What is Makkah

Mecca, in a desert valley in western Saudi Arabia, is Islam’s holiest city, as it’s the birthplace of the Prophet Muhammad and the faith itself. Only Muslims are allowed in the city, with millions arriving for the annual Hajj (pilgrimage). Dating from the 7th century, the central Masjid al-Haram (Sacred Mosque) surrounds the Kaaba, the cloth-covered cubic structure that’s Islam’s most sacred shrine.

the History of Makkah

More about Makkah

Mecca (/ˈmɛkə/) or Makkah (Arabic: مكة‎‎ Makkah [ˈmaka]) is a city in the Hejaz region of Saudi Arabiathat is also capital of the Makkah Region. The city is located 70 km (43 mi) inland from Jeddah in a narrow valley at a height of 277 m (909 ft) above sea level, and 340 kilometres (210 mi) south of Medina. Its resident population in 2012 was roughly 2 million, although visitors more than triple this number every year during the hajj (“pilgrimage”) period held in the twelfth Muslim lunar month of Dhu al-Hijjah.

Makkah and Islam

As the birthplace of Muhammad and the site of Muhammad’s first revelation of the Quran (specifically, a cave 3 km (2 mi) from Mecca), Mecca is regarded as the holiest city in the religion of Islam and a pilgrimage to it known as the Hajj is obligatory for all able Muslims.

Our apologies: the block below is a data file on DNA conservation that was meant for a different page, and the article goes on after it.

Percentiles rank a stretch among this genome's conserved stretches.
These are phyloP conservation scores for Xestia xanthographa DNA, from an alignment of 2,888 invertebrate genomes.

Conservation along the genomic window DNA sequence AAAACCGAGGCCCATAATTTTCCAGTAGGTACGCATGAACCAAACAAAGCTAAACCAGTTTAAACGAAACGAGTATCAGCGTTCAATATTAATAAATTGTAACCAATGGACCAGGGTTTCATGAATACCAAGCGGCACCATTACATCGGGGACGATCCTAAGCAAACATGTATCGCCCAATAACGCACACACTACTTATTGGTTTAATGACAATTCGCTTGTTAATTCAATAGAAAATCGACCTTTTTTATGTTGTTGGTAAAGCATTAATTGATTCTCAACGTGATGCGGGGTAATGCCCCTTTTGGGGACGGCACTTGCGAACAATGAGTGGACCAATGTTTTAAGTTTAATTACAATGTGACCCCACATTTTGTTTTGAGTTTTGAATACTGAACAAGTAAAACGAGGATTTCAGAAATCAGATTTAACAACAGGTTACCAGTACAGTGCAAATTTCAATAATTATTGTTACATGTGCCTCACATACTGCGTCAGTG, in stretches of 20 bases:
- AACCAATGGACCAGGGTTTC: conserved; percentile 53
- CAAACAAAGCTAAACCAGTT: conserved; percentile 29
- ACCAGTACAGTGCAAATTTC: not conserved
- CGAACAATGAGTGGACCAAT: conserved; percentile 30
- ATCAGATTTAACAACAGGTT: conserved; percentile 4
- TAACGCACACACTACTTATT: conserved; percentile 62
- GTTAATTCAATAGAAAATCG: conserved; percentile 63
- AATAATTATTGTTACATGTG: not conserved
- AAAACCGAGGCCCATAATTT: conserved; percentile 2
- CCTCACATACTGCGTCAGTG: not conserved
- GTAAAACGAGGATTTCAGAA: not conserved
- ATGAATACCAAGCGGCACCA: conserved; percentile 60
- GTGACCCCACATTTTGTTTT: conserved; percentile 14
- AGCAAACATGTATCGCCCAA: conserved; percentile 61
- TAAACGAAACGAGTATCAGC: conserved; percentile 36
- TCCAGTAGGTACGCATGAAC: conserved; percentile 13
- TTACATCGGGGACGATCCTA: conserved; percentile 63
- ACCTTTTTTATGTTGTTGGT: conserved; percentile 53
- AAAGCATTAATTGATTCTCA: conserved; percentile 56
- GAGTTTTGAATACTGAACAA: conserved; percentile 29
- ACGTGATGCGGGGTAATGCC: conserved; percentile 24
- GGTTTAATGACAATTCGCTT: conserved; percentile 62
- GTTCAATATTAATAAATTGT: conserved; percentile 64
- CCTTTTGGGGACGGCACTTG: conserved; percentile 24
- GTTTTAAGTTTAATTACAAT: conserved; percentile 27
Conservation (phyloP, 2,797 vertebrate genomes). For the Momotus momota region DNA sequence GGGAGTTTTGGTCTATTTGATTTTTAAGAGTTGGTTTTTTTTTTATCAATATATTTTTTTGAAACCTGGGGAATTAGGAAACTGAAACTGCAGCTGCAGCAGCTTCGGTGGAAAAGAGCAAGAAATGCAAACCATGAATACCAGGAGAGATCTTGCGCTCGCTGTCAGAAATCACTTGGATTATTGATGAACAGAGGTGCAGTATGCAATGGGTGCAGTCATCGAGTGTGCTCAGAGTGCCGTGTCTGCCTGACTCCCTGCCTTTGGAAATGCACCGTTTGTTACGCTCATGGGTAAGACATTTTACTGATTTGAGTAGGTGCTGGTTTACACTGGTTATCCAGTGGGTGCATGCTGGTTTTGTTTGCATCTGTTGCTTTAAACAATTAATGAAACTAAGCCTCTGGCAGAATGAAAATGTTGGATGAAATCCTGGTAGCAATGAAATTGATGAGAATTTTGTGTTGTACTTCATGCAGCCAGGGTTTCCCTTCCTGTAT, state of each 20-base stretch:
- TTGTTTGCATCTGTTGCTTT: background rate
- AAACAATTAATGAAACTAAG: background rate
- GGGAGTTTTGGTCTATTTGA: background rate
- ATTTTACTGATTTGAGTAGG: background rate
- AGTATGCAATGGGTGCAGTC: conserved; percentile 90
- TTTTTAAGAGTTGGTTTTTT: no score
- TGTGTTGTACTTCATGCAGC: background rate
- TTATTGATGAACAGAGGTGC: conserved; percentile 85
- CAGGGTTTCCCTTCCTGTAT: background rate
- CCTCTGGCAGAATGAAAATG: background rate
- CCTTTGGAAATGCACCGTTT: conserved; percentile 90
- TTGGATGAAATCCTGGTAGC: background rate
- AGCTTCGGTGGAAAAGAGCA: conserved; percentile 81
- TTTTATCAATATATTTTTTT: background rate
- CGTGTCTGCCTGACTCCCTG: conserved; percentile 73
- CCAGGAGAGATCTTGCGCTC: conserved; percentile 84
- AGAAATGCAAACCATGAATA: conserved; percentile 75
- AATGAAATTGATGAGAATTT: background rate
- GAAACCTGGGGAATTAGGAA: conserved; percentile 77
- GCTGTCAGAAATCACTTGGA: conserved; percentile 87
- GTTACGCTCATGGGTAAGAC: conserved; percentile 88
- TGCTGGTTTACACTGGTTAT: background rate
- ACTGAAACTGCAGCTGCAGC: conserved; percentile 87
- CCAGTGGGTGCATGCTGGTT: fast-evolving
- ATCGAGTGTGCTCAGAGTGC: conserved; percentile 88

Mecca is home to the Kaaba, by majority description Islam’s holiest site, as well as being the direction of Muslim prayer. Mecca was long ruled by Muhammad’s descendants, the sharifs, acting either as independent rulers or as vassals to larger polities. It was conquered by Ibn Saud in 1925. In its modern period, Mecca has seen tremendous expansion in size and infrastructure, home to structures such as the Abraj Al Bait, also known as the Makkah Royal Clock Tower Hotel, the world’s fourth tallest building and the building with the third largest amount of floor area.

During this expansion, Mecca has lost some historical structures and archaeological sites, such as the Ajyad Fortress. Today, more than 15 million Muslims visit Mecca annually, including several million during the few days of the Hajj.[9] As a result, Mecca has become one of the most cosmopolitan cities in the Muslim world, despite the fact that non-Muslims are prohibited from entering the city.

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